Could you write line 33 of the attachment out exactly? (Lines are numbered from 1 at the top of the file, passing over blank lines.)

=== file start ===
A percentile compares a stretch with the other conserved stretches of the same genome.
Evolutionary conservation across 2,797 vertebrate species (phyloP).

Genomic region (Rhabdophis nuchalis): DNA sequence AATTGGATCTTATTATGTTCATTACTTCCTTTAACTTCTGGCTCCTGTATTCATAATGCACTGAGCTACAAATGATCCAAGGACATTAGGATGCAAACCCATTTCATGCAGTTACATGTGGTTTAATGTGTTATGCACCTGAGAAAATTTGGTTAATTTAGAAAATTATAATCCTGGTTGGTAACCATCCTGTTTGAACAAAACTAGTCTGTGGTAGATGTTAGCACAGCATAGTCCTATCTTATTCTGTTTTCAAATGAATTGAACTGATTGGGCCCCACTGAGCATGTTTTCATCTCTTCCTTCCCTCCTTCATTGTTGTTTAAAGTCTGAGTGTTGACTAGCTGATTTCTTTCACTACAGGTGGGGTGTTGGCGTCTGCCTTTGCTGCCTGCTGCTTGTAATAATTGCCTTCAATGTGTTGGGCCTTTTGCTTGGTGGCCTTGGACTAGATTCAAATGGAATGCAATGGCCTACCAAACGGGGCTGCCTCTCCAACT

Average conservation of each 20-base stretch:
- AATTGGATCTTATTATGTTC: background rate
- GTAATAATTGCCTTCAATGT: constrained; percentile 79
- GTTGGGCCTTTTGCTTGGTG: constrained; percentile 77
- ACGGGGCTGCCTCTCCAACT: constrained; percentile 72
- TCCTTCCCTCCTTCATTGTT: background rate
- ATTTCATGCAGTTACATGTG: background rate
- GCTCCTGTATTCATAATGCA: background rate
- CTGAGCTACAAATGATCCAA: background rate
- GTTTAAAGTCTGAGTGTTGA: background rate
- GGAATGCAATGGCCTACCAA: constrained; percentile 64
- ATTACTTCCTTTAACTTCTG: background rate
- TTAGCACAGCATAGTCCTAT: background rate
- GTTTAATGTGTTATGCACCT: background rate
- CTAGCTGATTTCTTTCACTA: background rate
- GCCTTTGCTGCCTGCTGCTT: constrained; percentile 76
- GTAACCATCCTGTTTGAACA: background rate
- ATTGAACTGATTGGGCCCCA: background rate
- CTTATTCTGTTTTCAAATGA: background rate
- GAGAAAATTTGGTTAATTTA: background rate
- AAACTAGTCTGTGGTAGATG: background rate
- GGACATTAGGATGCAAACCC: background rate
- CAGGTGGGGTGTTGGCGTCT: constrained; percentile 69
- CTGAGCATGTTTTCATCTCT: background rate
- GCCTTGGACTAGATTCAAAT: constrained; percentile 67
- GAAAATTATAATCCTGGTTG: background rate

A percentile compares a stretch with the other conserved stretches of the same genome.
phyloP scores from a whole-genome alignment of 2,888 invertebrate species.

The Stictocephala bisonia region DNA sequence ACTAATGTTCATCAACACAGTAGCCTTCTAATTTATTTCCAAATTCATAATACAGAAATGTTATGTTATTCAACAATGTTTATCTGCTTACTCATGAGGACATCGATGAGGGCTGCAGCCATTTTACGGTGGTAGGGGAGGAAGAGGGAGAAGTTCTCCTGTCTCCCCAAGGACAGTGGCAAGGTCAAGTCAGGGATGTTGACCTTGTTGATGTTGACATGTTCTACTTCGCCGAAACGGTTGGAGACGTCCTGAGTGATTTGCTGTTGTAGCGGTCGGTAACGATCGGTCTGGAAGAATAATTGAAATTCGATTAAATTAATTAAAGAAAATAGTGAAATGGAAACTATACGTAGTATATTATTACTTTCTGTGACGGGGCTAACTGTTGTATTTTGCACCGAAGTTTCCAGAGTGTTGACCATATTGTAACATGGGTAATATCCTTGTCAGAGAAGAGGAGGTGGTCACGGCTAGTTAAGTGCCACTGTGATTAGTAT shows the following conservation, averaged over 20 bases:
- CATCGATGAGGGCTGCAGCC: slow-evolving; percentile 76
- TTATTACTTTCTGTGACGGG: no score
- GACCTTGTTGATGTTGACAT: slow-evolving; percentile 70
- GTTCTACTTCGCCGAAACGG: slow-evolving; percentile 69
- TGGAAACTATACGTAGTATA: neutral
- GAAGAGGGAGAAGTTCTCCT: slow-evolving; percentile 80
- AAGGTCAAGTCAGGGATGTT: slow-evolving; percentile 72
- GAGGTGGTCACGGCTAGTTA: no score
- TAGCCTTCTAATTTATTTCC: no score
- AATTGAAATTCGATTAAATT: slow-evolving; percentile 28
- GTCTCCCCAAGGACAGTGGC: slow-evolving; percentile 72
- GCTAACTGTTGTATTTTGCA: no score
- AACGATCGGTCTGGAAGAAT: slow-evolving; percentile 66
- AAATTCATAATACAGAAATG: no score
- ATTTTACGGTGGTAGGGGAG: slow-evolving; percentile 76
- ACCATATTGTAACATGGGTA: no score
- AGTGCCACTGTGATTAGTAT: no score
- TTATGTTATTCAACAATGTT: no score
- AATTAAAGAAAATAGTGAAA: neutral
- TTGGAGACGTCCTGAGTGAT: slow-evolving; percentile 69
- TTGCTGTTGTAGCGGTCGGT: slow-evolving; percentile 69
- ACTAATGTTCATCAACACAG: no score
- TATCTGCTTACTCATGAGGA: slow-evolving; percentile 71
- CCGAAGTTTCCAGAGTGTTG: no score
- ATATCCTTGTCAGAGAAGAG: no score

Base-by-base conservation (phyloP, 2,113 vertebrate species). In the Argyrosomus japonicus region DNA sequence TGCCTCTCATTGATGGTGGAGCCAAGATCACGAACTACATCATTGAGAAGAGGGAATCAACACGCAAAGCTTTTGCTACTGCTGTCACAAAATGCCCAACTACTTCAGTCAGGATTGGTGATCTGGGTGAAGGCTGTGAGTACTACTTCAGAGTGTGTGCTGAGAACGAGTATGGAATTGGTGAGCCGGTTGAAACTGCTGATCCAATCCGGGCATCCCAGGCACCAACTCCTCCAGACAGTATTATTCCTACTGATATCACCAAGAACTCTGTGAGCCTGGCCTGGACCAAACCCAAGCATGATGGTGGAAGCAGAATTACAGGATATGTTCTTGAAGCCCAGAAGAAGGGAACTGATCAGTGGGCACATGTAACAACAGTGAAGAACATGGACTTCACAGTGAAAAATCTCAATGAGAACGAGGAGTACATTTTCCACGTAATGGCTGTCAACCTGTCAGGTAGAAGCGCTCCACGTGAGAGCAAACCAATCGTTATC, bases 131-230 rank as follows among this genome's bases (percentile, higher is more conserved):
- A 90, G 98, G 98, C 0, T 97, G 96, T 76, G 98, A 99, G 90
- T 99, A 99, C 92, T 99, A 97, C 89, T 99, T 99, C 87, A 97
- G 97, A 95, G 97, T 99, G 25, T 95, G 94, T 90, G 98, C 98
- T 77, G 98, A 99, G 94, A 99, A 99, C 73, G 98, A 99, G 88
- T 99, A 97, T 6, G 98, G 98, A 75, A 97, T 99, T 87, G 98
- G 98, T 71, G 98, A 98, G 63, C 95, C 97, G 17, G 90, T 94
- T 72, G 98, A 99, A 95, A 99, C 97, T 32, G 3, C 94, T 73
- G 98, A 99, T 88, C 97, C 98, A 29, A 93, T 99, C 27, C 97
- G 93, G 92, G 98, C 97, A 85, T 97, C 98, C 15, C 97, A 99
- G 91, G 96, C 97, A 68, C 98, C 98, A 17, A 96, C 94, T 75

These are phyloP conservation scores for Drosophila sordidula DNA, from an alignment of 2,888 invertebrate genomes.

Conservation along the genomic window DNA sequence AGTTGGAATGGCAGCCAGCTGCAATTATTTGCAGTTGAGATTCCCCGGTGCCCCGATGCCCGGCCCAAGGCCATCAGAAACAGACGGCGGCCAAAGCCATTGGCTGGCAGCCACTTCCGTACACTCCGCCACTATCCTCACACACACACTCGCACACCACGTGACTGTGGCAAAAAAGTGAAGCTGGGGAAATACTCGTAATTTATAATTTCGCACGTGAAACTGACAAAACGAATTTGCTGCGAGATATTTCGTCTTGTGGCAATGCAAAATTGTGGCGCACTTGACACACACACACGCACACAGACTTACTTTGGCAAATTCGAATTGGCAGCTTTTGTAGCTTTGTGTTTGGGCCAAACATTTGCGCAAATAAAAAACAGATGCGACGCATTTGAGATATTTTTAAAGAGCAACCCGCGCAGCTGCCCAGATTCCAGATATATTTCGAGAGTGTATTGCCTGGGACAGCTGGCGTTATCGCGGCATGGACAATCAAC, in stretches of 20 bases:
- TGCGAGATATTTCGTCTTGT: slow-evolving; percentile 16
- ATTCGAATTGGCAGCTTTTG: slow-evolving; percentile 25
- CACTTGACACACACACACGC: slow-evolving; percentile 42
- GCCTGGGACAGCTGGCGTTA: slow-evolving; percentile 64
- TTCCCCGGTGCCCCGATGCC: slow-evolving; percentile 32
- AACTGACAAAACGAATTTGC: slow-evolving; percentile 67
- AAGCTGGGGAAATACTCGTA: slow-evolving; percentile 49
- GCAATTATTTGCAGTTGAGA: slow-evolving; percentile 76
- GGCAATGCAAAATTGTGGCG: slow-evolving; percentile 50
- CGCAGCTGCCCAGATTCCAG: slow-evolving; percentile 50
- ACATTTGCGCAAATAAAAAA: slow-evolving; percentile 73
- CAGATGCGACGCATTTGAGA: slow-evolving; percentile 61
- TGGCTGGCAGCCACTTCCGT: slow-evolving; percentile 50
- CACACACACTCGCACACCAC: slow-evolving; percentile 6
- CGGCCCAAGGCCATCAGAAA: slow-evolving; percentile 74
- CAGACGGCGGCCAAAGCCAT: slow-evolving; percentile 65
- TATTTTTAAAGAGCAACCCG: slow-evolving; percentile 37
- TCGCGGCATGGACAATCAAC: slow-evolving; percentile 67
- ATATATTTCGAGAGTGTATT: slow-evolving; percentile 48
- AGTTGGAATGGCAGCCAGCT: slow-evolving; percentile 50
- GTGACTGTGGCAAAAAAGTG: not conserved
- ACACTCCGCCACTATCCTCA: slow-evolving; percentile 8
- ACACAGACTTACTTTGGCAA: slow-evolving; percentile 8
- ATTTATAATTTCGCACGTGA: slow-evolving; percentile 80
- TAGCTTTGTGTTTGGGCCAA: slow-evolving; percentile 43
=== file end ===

- CATCGATGAGGGCTGCAGCC: slow-evolving; percentile 76